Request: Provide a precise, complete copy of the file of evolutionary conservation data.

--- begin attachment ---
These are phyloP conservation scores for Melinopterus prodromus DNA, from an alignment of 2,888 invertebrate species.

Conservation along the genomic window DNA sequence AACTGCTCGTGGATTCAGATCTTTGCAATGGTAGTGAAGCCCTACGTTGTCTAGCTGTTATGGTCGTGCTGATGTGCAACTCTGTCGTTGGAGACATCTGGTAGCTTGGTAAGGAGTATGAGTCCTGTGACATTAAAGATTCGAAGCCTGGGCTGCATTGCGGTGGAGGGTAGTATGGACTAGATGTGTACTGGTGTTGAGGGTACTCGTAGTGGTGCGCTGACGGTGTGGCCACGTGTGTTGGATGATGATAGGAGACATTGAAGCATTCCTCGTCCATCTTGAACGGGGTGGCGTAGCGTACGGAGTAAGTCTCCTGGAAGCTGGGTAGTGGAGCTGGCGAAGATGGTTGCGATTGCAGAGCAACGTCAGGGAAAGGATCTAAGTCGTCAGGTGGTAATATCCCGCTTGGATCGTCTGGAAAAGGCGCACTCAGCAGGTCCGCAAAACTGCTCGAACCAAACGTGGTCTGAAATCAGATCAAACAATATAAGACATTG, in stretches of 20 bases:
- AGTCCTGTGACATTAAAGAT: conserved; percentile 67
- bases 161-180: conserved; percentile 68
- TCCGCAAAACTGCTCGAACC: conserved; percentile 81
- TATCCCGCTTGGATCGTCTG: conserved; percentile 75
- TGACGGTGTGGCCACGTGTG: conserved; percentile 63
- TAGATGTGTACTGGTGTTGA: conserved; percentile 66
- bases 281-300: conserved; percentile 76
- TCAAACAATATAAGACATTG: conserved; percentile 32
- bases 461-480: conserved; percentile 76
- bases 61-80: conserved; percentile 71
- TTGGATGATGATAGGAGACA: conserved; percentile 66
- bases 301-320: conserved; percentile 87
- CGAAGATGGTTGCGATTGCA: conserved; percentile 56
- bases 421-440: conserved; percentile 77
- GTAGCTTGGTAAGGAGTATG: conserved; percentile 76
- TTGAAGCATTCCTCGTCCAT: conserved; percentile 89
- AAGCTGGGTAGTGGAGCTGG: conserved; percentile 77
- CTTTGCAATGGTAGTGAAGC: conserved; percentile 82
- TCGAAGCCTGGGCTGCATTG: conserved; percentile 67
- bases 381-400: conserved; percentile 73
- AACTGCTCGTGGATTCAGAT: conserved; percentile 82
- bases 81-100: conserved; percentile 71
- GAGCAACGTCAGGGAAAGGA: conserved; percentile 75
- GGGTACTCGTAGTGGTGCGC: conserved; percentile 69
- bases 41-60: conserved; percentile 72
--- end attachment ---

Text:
These are phyloP conservation scores for Melinopterus prodromus DNA, from an alignment of 2,888 invertebrate species.

Conservation along the genomic window DNA sequence AACTGCTCGTGGATTCAGATCTTTGCAATGGTAGTGAAGCCCTACGTTGTCTAGCTGTTATGGTCGTGCTGATGTGCAACTCTGTCGTTGGAGACATCTGGTAGCTTGGTAAGGAGTATGAGTCCTGTGACATTAAAGATTCGAAGCCTGGGCTGCATTGCGGTGGAGGGTAGTATGGACTAGATGTGTACTGGTGTTGAGGGTACTCGTAGTGGTGCGCTGACGGTGTGGCCACGTGTGTTGGATGATGATAGGAGACATTGAAGCATTCCTCGTCCATCTTGAACGGGGTGGCGTAGCGTACGGAGTAAGTCTCCTGGAAGCTGGGTAGTGGAGCTGGCGAAGATGGTTGCGATTGCAGAGCAACGTCAGGGAAAGGATCTAAGTCGTCAGGTGGTAATATCCCGCTTGGATCGTCTGGAAAAGGCGCACTCAGCAGGTCCGCAAAACTGCTCGAACCAAACGTGGTCTGAAATCAGATCAAACAATATAAGACATTG, in stretches of 20 bases:
- AGTCCTGTGACATTAAAGAT: conserved; percentile 67
- bases 161-180: conserved; percentile 68
- TCCGCAAAACTGCTCGAACC: conserved; percentile 81
- TATCCCGCTTGGATCGTCTG: conserved; percentile 75
- TGACGGTGTGGCCACGTGTG: conserved; percentile 63
- TAGATGTGTACTGGTGTTGA: conserved; percentile 66
- bases 281-300: conserved; percentile 76
- TCAAACAATATAAGACATTG: conserved; percentile 32
- bases 461-480: conserved; percentile 76
- bases 61-80: conserved; percentile 71
- TTGGATGATGATAGGAGACA: conserved; percentile 66
- bases 301-320: conserved; percentile 87
- CGAAGATGGTTGCGATTGCA: conserved; percentile 56
- bases 421-440: conserved; percentile 77
- GTAGCTTGGTAAGGAGTATG: conserved; percentile 76
- TTGAAGCATTCCTCGTCCAT: conserved; percentile 89
- AAGCTGGGTAGTGGAGCTGG: conserved; percentile 77
- CTTTGCAATGGTAGTGAAGC: conserved; percentile 82
- TCGAAGCCTGGGCTGCATTG: conserved; percentile 67
- bases 381-400: conserved; percentile 73
- AACTGCTCGTGGATTCAGAT: conserved; percentile 82
- bases 81-100: conserved; percentile 71
- GAGCAACGTCAGGGAAAGGA: conserved; percentile 75
- GGGTACTCGTAGTGGTGCGC: conserved; percentile 69
- bases 41-60: conserved; percentile 72